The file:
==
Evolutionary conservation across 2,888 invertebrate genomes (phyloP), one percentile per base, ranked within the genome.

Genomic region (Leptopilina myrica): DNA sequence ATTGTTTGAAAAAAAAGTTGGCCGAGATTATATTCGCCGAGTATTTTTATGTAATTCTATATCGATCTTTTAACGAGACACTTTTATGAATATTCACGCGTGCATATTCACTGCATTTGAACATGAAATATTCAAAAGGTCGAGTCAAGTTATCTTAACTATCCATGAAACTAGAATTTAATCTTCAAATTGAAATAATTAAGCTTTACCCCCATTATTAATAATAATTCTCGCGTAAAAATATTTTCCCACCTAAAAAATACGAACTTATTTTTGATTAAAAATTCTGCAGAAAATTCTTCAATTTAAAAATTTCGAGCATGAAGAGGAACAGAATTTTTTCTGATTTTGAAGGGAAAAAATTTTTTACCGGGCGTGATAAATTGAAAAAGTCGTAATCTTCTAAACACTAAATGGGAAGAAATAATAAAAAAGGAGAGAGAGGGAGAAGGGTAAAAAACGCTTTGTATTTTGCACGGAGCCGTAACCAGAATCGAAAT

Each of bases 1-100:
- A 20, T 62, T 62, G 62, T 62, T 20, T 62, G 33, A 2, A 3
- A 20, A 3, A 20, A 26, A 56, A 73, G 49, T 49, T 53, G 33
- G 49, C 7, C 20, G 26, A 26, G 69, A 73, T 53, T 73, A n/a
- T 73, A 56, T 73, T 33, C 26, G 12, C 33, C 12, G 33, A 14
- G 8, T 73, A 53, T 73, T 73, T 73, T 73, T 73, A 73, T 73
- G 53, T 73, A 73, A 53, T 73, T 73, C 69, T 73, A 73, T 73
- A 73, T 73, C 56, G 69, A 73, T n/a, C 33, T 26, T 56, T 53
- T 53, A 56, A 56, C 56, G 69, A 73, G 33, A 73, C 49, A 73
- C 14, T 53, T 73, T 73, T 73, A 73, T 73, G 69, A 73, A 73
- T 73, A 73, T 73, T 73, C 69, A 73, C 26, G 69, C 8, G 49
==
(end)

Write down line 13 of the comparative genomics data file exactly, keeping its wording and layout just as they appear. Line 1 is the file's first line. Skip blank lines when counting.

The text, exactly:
- T 73, A 73, T 73, T 73, C 69, A 73, C 26, G 69, C 8, G 49